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August 25, 1994



The opinion of the court was delivered by: ROBERT W. SWEET


Sweet, D.J.

 Plaintiffs Herman and Masha Wagschal (the "Wagschals") have moved in limine for an order prohibiting Defendant The Sea Insurance Company, Limited ("Sea") from using certain evidence at trial in this matter. For the reasons set forth below, this motion is granted in part and denied in part.


 The Wagschals are residents and domiciliaries of the State of New York. Sea is a foreign corporation authorized to engage in the business of insurance in the State of New York.


 In 1986, the Wagschals purchased a residence in Monsey, New York (the "Residence"). The Residence suffered a fire on July 9, 1990, at which time the Plaintiffs had an insurance policy with Sea. A second fire on July 20, 1990 (together with the July 9 fire, the "1990 Fires") completely destroyed the Residence.

 On June 6, 1991, Sea declined the Plaintiffs' insurance claims on the grounds that the 1990 Fires were incendiary and caused by the insureds or at their behalf, that the insureds intentionally concealed and misrepresented material facts during the course of Sea's investigation regarding the circumstances surrounding the Fires, that the Wagschals fraudulently submitted sworn statements in proof of loss by grossly exaggerating the nature and extent of the damages, and that during the course of their examination under oath, the Wagschals concealed and misrepresented material facts regarding the circumstances of the Fires and their damages.

 Sea has indicated that it intends to introduce evidence at trial relating to a prior claim submitted by the Kingdom Development Corporation ("Kingdom") to the New York Property Insurance Underwriting Association ("New York Property") as a result of a fire in July, 1986 (the "1986 Fire"). Mr. Wagschal and Moshe Malik *fn1" were principals of Kingdom, which owned a property known as the White House Estates in Spring Valley, New York. Shortly after Kingdom purchased White House Estates, a hotel on the property was substantially destroyed by fire. Litigation over insurance coverage of the Kingdom loss ensued, in which there was a claim for more than $ 700,000 in damages. This litigation was settled by the payment of $ 50,000 by New York Property, and Sea has indicated that it intends to introduce evidence of this settlement.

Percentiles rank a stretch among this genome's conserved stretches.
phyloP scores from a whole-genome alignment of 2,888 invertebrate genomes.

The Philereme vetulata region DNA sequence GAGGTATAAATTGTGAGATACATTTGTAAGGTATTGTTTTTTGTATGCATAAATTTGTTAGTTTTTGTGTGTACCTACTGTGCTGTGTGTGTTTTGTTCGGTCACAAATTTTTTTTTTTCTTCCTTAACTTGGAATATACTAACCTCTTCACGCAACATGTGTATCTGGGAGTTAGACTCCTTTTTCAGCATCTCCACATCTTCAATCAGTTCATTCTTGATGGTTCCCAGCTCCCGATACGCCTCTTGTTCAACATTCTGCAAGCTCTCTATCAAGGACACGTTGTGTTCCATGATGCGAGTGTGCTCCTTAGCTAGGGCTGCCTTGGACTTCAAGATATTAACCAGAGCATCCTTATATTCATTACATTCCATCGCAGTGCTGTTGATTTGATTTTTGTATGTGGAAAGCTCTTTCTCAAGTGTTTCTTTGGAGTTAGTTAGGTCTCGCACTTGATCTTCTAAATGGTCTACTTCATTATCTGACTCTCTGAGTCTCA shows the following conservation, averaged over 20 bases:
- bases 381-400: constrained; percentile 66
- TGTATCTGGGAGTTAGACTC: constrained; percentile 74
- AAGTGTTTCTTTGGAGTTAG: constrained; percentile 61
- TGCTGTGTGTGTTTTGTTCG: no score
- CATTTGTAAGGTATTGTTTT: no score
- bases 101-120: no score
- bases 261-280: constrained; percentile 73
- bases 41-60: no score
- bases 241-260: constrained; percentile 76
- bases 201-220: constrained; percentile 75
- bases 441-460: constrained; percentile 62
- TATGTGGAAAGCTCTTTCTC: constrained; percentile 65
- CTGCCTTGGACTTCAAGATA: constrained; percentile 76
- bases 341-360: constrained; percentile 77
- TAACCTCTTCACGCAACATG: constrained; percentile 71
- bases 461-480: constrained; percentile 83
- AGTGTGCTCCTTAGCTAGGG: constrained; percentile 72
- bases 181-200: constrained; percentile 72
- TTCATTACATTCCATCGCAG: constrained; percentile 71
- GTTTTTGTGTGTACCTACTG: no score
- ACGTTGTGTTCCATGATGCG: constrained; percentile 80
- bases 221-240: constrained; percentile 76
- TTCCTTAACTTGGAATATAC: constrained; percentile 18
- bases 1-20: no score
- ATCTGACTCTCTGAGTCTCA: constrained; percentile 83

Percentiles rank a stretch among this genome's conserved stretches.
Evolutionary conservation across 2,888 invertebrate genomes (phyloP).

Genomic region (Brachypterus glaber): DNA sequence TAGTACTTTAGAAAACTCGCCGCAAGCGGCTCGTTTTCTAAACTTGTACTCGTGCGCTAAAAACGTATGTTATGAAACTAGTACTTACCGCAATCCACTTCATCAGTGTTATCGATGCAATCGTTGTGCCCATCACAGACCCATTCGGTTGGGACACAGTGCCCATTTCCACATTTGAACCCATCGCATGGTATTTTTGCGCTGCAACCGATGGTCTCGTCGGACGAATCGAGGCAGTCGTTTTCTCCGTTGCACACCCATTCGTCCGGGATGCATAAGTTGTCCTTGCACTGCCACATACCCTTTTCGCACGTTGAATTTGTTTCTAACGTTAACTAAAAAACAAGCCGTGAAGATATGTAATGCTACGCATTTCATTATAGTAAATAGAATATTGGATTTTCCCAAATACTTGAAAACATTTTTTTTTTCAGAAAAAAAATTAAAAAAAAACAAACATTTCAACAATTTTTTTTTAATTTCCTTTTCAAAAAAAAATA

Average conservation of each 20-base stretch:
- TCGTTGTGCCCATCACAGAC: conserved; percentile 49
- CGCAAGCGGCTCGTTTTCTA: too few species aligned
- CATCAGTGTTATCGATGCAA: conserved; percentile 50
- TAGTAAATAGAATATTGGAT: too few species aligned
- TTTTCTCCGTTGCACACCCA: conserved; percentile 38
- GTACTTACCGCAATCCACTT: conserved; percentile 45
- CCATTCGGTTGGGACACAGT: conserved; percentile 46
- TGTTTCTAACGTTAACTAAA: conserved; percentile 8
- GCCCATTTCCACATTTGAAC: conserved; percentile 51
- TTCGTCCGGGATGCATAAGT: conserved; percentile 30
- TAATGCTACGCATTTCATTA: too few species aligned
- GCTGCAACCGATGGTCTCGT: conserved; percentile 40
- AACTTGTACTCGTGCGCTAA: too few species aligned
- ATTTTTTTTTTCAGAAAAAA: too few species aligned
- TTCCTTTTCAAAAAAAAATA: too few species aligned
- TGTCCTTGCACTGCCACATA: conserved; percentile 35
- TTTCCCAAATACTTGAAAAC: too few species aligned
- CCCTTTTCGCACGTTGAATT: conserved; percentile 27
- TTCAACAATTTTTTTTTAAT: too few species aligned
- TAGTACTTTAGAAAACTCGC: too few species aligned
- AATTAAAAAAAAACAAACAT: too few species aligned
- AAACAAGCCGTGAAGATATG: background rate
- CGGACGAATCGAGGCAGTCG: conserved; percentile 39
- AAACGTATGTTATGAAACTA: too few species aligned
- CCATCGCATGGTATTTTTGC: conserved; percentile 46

Sea has also indicated that it will attempt to introduce evidence relating to a fire occurring at Malik's residence in 1989 (the "1989 Fire"), a bank application and income verification form for a loan to Kingdom, applications for public assistance from 1984 to 1986 signed by the Wagschals, and certain bank statements of Mr. Wagschal.

 Prior Proceedings

 The complaint in this action was filed on April 10, 1992. This motion was argued on June 22, 1994, and was considered fully submitted as of that date.

 Evidence Relating to the 1986 and 1989 Fires

 The Wagschals seek to exclude all evidence or testimony making reference to the 1986 and 1989 Fires. Rule 404(b), Fed. R. Evid., provides that:


Evidence of other crimes, wrongs; or acts is not admissible to prove the character of a person in order to show action in conformity therewith. It may, however, be admissible for other purposes, such as proof of motive, opportunity, intent, preparation, plan, knowledge, identity, or absence of mistake or accident . . . .

 The defendants seek to introduce evidence which, they claim, will show that the 1986 and 1989 Fires were incendiary and were started in a manner similar to the start of the 1990 Fires. Several courts have found that such evidence is admissible under Rule 404(b) to show motive and intent. See Glados, Inc. v. Reliance Ins. Co., 888 F.2d 1309, 1312 (11th Cir. 1987) (evidence of prior fires admissible to show that third party had motive and plan to set fires), cert. denied, 497 U.S. 1025, 111 L. Ed. 2d 783, 110 S. Ct. 3273 (1990); Dial v. Travelers Indem. Co., 780 F.2d 520, 523 (5th Cir. 1986) (evidence of subsequent fire relevant to issue of intent in case in which fire claim is met by defense of arson); Hammann v. Hartford Acc. & Indem. Co., 620 F.2d 588, 589 (6th Cir. 1980) (evidence of prior fires properly admitted in insurance case on the issue of motive and intent); see also Terpstra v. Niagara Fire Ins. Co., 26 N.Y.2d 70, 308 N.Y.S.2d 378, 256 N.E.2d 536 (1970) (jury may consider prior fires as bearing upon motive that insured may have had to set fire at issue).

 The cases cited by the Wagschals do not require that exclusion of evidence relating to the 1986 and 1989 Fires. In Warner v. Transamerica Ins. Co., 739 F.2d 1347 (8th Cir. 1984), the Eighth Circuit found that the district court had not abused its discretion when it excluded evidence of a prior fire when there was no evidence to suggest that the prior fire was of incendiary origin, or that the plaintiff had anything to do with the prior fire. In addition, since the plaintiff had not submitted a proof of loss claim for the first fire by the time the second fire occurred, proof of the first fire was not relevant to the issue of familiarity with insurance company procedure.